I want us to understand our value, and I want others to require it,” she says. “I love that we’re regarded, we’re respected, we’re known to be kind and compassionate. But nobody thinks we’re voracious. Every nurse is a leader, and there’s no better time than now to see nursing leadership in action and to deliver care to communities.”

That ‘now’ is life during the coronavirus pandemic. So, when properly delivered, equal health care has never been more essential. “The world will look different after COVID-19,” she says.

“It’s really interesting that, as devastating in so many ways as COVID-19 has been, it’s also making us rethink the way health care is delivered. While Australia is a lucky country, the social and geographic disadvantage here must be addressed. And this may be the opportunity to bring that about faster.”

According to Kylie, “where you live matters” and those who live in rural areas often have poorer health outcomes than their city counterparts. “That’s one of the reasons I’ve really been driving equality in healthcare delivery,” she stresses.

“It cannot be delivered in the traditional institutions that we’re used to because that means everyone has to come to the city or come to these organisations. We need health care where people live.”

And the Australian College of Nursing is preparing the nurses of the future to bring about that change. “We are the leader of the nursing profession, which is the largest healthcare workforce in Australia,” Kylie says.

“We’re a leadership organisation, and we’re making real policy changes and lasting impact. The nurses who are educated by us know it’s the most contemporary education. We bring the best of the best at a national scale.”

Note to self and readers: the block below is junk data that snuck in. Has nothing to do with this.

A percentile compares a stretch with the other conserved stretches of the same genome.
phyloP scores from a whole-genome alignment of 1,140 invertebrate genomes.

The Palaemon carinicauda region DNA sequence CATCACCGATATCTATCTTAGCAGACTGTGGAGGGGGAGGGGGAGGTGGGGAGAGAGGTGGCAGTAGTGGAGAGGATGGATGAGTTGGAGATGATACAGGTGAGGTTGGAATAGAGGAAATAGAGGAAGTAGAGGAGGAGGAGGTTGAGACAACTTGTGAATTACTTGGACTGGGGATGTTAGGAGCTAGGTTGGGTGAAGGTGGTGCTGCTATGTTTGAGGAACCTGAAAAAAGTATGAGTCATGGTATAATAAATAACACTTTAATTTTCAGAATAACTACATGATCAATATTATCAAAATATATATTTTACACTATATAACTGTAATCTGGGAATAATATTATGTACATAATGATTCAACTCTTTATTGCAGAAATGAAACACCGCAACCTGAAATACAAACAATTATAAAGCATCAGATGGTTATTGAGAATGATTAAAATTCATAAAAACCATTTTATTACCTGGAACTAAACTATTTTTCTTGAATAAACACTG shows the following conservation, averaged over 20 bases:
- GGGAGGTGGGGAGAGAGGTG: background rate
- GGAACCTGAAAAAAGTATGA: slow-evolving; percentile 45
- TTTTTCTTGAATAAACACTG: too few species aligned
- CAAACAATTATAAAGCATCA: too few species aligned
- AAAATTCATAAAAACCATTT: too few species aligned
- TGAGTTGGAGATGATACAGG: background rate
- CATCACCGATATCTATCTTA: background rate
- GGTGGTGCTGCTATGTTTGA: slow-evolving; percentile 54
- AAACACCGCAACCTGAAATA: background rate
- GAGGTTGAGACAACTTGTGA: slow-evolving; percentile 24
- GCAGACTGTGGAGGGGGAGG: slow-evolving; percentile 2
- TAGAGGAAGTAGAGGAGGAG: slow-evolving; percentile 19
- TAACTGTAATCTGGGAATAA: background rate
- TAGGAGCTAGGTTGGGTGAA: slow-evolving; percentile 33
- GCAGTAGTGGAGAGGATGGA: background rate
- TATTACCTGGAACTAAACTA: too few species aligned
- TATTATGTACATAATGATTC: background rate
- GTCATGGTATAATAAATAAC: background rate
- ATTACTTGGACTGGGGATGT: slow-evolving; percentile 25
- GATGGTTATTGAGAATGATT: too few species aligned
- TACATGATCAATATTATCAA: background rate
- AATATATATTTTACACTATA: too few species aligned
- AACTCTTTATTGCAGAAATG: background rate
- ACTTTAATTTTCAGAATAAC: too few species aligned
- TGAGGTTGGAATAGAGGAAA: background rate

Education is a tool where the true value of the world of a nurse comes to life.

The College is always evolving too. Celebrating 70 years of success, the school began as two separate organisations – The Royal College of Nursing Australia and the College of Nursing – before joining together in 2012.

“We are contemporary and agile. Being innovative is everything,” Kylie says. “Everything we’ve been doing over the past couple of years has been in that tenure trajectory of around 2030 and beyond. We live in a world where artificial intelligence, the digital platform and technology are moving faster than governments and organisations. The world’s moving, and we need to keep up with it.”

Even the field of nursing continues to expand, increasing the demand for more specialty trained nurses in niche occupations. There was once a time just a few years ago, where some nurses in the dermatology and cosmetic fields were being trained by drug companies and product representatives.

Seeing the need to offer proper training in these specialty fields, the College ramped up its course offerings. “We look to the horizon to see different types of opportunities that are being provided for nurses and make sure that they are supported by sound, accredited education to be able to practise competently,” Kylie shares.

“There have been new and emerging areas outside of the traditional hospital and intensive care settings, and we have needed to think about ways to support nurses in all of those different settings. We enable them with a strong sense of professionalism. And really, education is a tool where the true value of the world of a nurse comes to life. So we want to get all those tools in their hands.”